Former Hall County Commissioner Steve Gailey will run for the chairman’s post on the board in 2016.
“I just had a lot of people calling me and contacting me over the last few months about running,” he told The Times.
Gailey previously served two terms as the District 3 representative.
“I’m glad to see somebody stepping forward, No. 1, that I know to be a good Republican,” said Debra Pilgrim, chair of the Hall County Republican Party. “Ultimately, it is my job to support all of our Republican candidates.”
Gailey, a Clermont resident, said he was encouraged to jump back into local politics after recent statements by Chairman Richard Mecum supporting new spending initiatives and tax hikes.
“I think that upset a lot of people in the Republican Party,” Gailey said, adding that “true, hard conservative Republicans” and “several business people” had already shown support for his candidacy.
Mecum said he has heard that other candidates may also be interested in his chairman’s seat, and he admits that he has no desire at this time to seek re-election.
“It was never my intention to ever do it again,” Mecum said. “The whole idea was to go in and get some things corrected. I almost didn’t do it to begin with.”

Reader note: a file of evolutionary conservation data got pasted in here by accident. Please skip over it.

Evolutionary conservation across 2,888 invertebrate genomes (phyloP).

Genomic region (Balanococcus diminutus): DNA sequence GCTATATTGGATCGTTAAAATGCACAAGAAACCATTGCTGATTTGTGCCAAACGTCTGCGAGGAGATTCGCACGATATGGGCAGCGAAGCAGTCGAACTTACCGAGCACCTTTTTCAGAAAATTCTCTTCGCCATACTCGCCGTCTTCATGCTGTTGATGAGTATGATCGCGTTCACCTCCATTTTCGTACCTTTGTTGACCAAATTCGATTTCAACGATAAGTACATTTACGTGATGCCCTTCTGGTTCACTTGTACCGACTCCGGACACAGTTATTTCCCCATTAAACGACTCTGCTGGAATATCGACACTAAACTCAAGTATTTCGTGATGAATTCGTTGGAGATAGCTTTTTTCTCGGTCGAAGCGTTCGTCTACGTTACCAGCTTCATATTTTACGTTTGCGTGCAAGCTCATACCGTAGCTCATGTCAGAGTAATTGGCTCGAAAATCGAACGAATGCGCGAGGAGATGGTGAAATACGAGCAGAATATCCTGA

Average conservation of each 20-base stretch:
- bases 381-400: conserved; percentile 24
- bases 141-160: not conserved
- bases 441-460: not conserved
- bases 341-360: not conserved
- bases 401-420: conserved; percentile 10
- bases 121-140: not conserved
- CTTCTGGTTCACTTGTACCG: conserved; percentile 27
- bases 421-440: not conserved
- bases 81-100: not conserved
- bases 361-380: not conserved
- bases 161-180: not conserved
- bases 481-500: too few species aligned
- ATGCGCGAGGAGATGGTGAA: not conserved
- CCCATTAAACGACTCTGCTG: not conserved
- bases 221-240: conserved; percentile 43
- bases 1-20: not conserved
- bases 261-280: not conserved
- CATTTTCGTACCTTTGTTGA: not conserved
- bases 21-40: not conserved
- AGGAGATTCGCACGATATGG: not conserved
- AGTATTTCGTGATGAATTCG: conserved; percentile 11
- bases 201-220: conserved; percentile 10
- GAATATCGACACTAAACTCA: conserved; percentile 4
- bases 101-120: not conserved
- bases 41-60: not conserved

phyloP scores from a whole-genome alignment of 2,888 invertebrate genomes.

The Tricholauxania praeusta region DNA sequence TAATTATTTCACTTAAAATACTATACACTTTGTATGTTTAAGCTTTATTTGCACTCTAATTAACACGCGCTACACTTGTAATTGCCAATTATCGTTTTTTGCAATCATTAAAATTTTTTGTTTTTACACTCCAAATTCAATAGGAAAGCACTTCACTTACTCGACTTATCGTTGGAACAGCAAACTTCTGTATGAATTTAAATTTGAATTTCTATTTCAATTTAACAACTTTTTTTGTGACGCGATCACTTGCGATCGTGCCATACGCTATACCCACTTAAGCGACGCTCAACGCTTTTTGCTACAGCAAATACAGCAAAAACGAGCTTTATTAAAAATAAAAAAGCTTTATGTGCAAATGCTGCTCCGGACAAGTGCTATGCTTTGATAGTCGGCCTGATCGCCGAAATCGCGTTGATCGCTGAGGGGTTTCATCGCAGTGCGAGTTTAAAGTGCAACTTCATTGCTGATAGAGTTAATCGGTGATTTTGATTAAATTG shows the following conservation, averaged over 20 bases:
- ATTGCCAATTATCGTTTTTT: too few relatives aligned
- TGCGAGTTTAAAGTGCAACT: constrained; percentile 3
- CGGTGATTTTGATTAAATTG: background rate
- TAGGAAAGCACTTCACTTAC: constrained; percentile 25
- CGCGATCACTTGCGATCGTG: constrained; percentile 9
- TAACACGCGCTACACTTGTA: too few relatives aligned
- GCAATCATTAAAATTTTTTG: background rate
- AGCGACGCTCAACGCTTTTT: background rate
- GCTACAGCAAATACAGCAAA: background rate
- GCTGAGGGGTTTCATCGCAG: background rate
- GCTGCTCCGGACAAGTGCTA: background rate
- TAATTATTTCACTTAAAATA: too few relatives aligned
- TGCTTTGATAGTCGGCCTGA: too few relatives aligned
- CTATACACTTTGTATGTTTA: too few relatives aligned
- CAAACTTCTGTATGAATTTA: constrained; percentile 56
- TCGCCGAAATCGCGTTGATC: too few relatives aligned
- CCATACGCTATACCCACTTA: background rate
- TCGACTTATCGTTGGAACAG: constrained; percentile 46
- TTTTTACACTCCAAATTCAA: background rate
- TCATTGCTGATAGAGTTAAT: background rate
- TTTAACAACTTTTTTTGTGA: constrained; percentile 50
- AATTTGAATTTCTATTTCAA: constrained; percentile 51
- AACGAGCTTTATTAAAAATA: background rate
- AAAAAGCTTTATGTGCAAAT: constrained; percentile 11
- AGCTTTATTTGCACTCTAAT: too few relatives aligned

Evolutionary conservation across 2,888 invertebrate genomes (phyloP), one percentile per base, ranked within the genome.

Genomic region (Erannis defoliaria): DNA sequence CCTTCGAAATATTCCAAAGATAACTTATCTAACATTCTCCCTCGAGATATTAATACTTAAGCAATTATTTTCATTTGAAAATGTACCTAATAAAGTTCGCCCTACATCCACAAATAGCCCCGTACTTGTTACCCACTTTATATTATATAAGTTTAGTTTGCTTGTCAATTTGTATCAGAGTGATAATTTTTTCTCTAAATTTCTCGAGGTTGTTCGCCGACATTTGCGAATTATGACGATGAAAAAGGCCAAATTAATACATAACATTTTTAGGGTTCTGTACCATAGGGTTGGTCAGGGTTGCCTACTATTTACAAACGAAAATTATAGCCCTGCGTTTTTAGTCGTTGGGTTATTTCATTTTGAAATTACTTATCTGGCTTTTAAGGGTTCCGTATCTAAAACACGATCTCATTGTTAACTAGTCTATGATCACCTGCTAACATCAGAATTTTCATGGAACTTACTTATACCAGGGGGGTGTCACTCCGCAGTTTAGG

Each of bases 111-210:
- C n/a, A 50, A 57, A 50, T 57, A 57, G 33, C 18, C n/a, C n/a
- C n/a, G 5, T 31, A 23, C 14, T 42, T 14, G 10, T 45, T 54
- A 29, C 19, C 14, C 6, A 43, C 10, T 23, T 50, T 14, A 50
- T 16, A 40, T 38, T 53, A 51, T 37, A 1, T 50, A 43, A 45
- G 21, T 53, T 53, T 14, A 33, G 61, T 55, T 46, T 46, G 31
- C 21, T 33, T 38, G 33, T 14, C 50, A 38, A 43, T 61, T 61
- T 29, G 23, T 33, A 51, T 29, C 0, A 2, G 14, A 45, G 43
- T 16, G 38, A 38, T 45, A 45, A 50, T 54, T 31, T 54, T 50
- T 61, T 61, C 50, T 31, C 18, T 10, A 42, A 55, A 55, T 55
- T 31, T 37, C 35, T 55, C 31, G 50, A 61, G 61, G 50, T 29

Mecum said he wants to finish a few big-ticket items before he leaves office, but is relatively satisfied with helping get the county’s budget in line, despite some recent setbacks.
“I think we’ve made several inroads,” he said. “But we can’t continue to look at Hall County as a small county.”
Taxes are Gailey’s bread and butter, and he said he’s intent on generating new revenues for the county to handle new growth without asking residents and business owners to open their wallets.
“I think we’ve got to depend on the growth of the county, not raising taxes,” Gailey said, adding that luring businesses to the Interstate 985 corridor is critical to expanding the tax base.
Gailey said managing growth begins with understanding the needs and desires of county residents, and he supports nonbinding resolutions that gauge public interest on spending priorities and local government projects.
“Hall County has the opportunity every two years to poll the citizens of the county on the issues ...” Gailey said. “We need to be doing that more often.”